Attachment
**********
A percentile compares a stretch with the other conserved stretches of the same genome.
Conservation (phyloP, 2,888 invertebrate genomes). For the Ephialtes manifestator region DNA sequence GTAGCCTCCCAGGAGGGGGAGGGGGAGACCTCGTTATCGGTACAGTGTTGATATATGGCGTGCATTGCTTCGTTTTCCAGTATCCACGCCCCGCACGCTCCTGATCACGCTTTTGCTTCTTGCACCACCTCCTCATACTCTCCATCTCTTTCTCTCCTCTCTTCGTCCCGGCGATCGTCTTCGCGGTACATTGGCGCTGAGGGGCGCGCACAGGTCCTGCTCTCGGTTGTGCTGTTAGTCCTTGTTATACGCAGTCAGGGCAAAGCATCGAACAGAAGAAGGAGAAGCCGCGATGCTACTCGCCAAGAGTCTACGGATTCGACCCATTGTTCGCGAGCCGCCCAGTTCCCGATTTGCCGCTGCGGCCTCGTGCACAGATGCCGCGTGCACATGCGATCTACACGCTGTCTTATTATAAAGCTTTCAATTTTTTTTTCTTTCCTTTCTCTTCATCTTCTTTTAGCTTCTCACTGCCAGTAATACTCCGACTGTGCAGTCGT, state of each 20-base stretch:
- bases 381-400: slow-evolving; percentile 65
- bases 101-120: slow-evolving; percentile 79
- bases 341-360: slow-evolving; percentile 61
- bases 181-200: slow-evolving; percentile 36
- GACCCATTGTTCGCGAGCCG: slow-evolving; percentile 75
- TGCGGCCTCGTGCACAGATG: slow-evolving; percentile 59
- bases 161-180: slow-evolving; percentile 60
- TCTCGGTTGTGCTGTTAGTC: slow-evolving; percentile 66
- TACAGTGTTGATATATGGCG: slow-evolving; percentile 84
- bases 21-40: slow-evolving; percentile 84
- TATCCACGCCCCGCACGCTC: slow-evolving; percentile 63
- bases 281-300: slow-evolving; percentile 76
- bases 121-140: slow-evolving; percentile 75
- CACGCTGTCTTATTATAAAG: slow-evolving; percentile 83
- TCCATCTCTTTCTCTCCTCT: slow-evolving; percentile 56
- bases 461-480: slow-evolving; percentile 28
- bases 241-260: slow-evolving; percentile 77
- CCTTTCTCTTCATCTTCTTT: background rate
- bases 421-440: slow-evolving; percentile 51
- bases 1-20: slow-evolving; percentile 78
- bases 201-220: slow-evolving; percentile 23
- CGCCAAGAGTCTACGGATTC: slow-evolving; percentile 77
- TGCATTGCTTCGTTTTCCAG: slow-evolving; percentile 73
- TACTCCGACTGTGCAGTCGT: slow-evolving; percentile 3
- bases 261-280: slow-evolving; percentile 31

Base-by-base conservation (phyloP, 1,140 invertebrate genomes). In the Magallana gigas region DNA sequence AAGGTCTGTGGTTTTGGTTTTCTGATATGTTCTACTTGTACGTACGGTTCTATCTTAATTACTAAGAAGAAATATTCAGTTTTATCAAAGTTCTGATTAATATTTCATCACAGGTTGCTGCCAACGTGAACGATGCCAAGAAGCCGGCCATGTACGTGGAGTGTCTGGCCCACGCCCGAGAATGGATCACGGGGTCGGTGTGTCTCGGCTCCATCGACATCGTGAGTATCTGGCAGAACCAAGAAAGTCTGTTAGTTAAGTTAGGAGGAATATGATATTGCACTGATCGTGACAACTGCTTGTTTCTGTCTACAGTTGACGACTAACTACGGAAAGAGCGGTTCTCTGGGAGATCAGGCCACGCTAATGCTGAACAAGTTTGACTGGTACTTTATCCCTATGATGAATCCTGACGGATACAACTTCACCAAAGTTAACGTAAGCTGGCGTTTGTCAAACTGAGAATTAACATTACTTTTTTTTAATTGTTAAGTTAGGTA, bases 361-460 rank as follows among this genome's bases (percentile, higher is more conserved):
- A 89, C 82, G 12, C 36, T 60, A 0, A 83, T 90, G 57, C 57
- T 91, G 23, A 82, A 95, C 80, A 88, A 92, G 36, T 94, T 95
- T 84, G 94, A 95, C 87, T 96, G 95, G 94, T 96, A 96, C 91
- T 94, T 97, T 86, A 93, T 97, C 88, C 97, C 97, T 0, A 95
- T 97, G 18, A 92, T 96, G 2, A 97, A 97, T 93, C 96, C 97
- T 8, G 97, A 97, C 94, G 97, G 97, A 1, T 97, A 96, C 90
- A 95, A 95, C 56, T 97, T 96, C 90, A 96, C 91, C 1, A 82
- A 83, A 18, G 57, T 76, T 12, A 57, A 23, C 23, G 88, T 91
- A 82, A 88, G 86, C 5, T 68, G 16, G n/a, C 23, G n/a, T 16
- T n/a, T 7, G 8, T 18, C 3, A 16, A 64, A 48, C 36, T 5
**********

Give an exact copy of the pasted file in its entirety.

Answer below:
A percentile compares a stretch with the other conserved stretches of the same genome.
Conservation (phyloP, 2,888 invertebrate genomes). For the Ephialtes manifestator region DNA sequence GTAGCCTCCCAGGAGGGGGAGGGGGAGACCTCGTTATCGGTACAGTGTTGATATATGGCGTGCATTGCTTCGTTTTCCAGTATCCACGCCCCGCACGCTCCTGATCACGCTTTTGCTTCTTGCACCACCTCCTCATACTCTCCATCTCTTTCTCTCCTCTCTTCGTCCCGGCGATCGTCTTCGCGGTACATTGGCGCTGAGGGGCGCGCACAGGTCCTGCTCTCGGTTGTGCTGTTAGTCCTTGTTATACGCAGTCAGGGCAAAGCATCGAACAGAAGAAGGAGAAGCCGCGATGCTACTCGCCAAGAGTCTACGGATTCGACCCATTGTTCGCGAGCCGCCCAGTTCCCGATTTGCCGCTGCGGCCTCGTGCACAGATGCCGCGTGCACATGCGATCTACACGCTGTCTTATTATAAAGCTTTCAATTTTTTTTTCTTTCCTTTCTCTTCATCTTCTTTTAGCTTCTCACTGCCAGTAATACTCCGACTGTGCAGTCGT, state of each 20-base stretch:
- bases 381-400: slow-evolving; percentile 65
- bases 101-120: slow-evolving; percentile 79
- bases 341-360: slow-evolving; percentile 61
- bases 181-200: slow-evolving; percentile 36
- GACCCATTGTTCGCGAGCCG: slow-evolving; percentile 75
- TGCGGCCTCGTGCACAGATG: slow-evolving; percentile 59
- bases 161-180: slow-evolving; percentile 60
- TCTCGGTTGTGCTGTTAGTC: slow-evolving; percentile 66
- TACAGTGTTGATATATGGCG: slow-evolving; percentile 84
- bases 21-40: slow-evolving; percentile 84
- TATCCACGCCCCGCACGCTC: slow-evolving; percentile 63
- bases 281-300: slow-evolving; percentile 76
- bases 121-140: slow-evolving; percentile 75
- CACGCTGTCTTATTATAAAG: slow-evolving; percentile 83
- TCCATCTCTTTCTCTCCTCT: slow-evolving; percentile 56
- bases 461-480: slow-evolving; percentile 28
- bases 241-260: slow-evolving; percentile 77
- CCTTTCTCTTCATCTTCTTT: background rate
- bases 421-440: slow-evolving; percentile 51
- bases 1-20: slow-evolving; percentile 78
- bases 201-220: slow-evolving; percentile 23
- CGCCAAGAGTCTACGGATTC: slow-evolving; percentile 77
- TGCATTGCTTCGTTTTCCAG: slow-evolving; percentile 73
- TACTCCGACTGTGCAGTCGT: slow-evolving; percentile 3
- bases 261-280: slow-evolving; percentile 31

Base-by-base conservation (phyloP, 1,140 invertebrate genomes). In the Magallana gigas region DNA sequence AAGGTCTGTGGTTTTGGTTTTCTGATATGTTCTACTTGTACGTACGGTTCTATCTTAATTACTAAGAAGAAATATTCAGTTTTATCAAAGTTCTGATTAATATTTCATCACAGGTTGCTGCCAACGTGAACGATGCCAAGAAGCCGGCCATGTACGTGGAGTGTCTGGCCCACGCCCGAGAATGGATCACGGGGTCGGTGTGTCTCGGCTCCATCGACATCGTGAGTATCTGGCAGAACCAAGAAAGTCTGTTAGTTAAGTTAGGAGGAATATGATATTGCACTGATCGTGACAACTGCTTGTTTCTGTCTACAGTTGACGACTAACTACGGAAAGAGCGGTTCTCTGGGAGATCAGGCCACGCTAATGCTGAACAAGTTTGACTGGTACTTTATCCCTATGATGAATCCTGACGGATACAACTTCACCAAAGTTAACGTAAGCTGGCGTTTGTCAAACTGAGAATTAACATTACTTTTTTTTAATTGTTAAGTTAGGTA, bases 361-460 rank as follows among this genome's bases (percentile, higher is more conserved):
- A 89, C 82, G 12, C 36, T 60, A 0, A 83, T 90, G 57, C 57
- T 91, G 23, A 82, A 95, C 80, A 88, A 92, G 36, T 94, T 95
- T 84, G 94, A 95, C 87, T 96, G 95, G 94, T 96, A 96, C 91
- T 94, T 97, T 86, A 93, T 97, C 88, C 97, C 97, T 0, A 95
- T 97, G 18, A 92, T 96, G 2, A 97, A 97, T 93, C 96, C 97
- T 8, G 97, A 97, C 94, G 97, G 97, A 1, T 97, A 96, C 90
- A 95, A 95, C 56, T 97, T 96, C 90, A 96, C 91, C 1, A 82
- A 83, A 18, G 57, T 76, T 12, A 57, A 23, C 23, G 88, T 91
- A 82, A 88, G 86, C 5, T 68, G 16, G n/a, C 23, G n/a, T 16
- T n/a, T 7, G 8, T 18, C 3, A 16, A 64, A 48, C 36, T 5